And in the same way, the church doesn’t have a mission.  That may sound wrong because clearly the church has a mission. Right?  But he makes the point:  God has a mission.  The mission has a church.  The mission has us.  


When a church acts like it’s doing its own ministry, watch out.  But when a church is aligned with God’s mission, watch out.  What a powerful church that will be.  It just takes all of us doing our part – risking and stretching and believing that what we need to participate in God’s mission will be provided.  That’s why, right now, because of you, our church is changing lives.  I marvel at watching it happen.  And with the changes we have made to how we organize our church, we will spend more of our efforts finding ways for people to connect with ministry and grow deeper in their faith than finding enough people to serve on a committee – which we still need, and for which some people have remarkable gifts – while others will claim their unique part.  A part that is rarely observer.  Every one of us has a role to play and if you don’t know what yours is yet, we will help you find it.  Just remember that Jesus said, “to whom much is given, much is required.”


Martin Buber tells the story of the great rabbi named Zusya.  On his deathbed he began to cry uncontrollably and his students and disciples tried hard to comfort him.  They asked him, “Rabbi, why do you weep?  You are almost as wise as Moses, you are almost as hospitable as Abraham, and surely heaven will judge you favorably.”


Zusya answered them: “It’s true that when I get to heaven, I won’t worry so much if God asks me, ‘Zusya, why were you not more like Abraham?’ or ‘Zusya, why were you not more like Moses?’  I know I would be able to answer those questions, after all, I was not given the righteousness of Abraham or the faith of Moses but I tried to be both hospitable and thoughtful.  But what will I say when God asks me, ‘Zusya, why were you not more like Zusya?’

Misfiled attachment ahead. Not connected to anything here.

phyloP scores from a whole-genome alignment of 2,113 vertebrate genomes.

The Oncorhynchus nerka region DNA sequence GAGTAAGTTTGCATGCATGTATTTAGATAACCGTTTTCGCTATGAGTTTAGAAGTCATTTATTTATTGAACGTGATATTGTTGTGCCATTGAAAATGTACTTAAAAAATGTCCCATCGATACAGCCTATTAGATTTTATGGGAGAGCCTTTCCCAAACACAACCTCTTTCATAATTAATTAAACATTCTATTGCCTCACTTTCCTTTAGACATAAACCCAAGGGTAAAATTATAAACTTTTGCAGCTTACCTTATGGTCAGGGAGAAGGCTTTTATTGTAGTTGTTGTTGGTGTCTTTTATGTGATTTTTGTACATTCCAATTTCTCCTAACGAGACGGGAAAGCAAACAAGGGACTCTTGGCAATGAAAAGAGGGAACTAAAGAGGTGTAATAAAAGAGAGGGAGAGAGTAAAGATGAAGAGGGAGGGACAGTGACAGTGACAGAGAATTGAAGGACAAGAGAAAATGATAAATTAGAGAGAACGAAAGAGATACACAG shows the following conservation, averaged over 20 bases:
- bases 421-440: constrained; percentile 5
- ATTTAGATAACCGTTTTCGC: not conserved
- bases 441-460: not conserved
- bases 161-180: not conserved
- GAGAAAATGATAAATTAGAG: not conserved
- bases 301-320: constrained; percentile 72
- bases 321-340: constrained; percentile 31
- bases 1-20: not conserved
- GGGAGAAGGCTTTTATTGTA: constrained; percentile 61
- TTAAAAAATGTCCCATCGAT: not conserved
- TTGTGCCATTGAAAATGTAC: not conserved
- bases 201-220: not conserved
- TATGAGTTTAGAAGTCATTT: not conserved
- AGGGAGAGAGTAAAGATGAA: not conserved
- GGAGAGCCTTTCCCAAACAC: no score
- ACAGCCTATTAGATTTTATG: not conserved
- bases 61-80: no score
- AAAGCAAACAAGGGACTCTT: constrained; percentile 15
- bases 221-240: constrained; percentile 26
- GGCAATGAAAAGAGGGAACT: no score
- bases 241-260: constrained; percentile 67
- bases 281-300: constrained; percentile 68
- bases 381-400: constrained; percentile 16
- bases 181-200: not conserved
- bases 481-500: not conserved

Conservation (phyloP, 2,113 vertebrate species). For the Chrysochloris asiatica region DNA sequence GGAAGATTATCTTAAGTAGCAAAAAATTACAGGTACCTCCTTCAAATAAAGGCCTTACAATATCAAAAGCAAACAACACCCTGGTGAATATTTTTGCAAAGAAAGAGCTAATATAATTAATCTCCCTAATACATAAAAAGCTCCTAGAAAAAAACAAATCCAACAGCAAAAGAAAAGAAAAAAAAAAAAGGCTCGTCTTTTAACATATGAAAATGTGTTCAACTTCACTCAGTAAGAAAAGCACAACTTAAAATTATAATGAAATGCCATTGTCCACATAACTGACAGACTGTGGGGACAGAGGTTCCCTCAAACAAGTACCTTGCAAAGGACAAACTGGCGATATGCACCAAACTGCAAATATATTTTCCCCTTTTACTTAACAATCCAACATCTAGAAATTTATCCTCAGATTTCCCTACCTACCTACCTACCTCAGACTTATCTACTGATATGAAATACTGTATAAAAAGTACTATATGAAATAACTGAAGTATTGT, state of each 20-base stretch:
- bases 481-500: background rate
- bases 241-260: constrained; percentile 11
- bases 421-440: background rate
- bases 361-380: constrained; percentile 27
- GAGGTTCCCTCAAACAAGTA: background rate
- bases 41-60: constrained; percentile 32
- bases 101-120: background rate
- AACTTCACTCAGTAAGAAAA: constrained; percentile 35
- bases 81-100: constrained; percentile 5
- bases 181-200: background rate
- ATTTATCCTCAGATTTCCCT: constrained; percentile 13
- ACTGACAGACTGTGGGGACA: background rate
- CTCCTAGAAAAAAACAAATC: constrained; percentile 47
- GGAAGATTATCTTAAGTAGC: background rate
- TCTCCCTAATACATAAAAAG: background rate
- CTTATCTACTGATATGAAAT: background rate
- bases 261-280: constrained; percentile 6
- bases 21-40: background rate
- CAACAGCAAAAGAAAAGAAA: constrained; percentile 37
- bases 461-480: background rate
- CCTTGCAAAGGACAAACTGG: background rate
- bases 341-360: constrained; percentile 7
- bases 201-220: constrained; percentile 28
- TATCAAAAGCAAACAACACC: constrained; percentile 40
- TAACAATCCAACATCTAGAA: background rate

Martin Luther King, Jr., told a group of junior high students to be the best of whatever you are and that when you discover what you will be in your life, set out to do it as if God Almighty uniquely called you at this particular moment in history to do it. 


If you’re a street sweeper, sweep streets like Michelangelo painted pictures, sweep streets like Beethoven composed music, sweep streets like Leontine Price sings before the Metropolitan Opera. Sweep streets like Shakespeare wrote poetry. Sweep streets so well that all the hosts of heaven and earth will have to pause and say:  Here lived a great street sweeper who swept their job well.[4]


We are undeniably privileged and extraordinarily fortunate and deeply blessed to be entrusted with God’s mission in the world, gratefully following in the faithful footsteps of those who came before and responsible to provide a foundational path for the next generation.  For as many years as each of us are given.  That’s how our church changes lives.  Including mine. How about yours?


[3] Adapted from Brian Russell in Connections, Year A, Volume 3, page 411
[4] “What is Your Life’s Blueprint” speech, Barratt Junior High School in Philadelphia on October 26, 1967.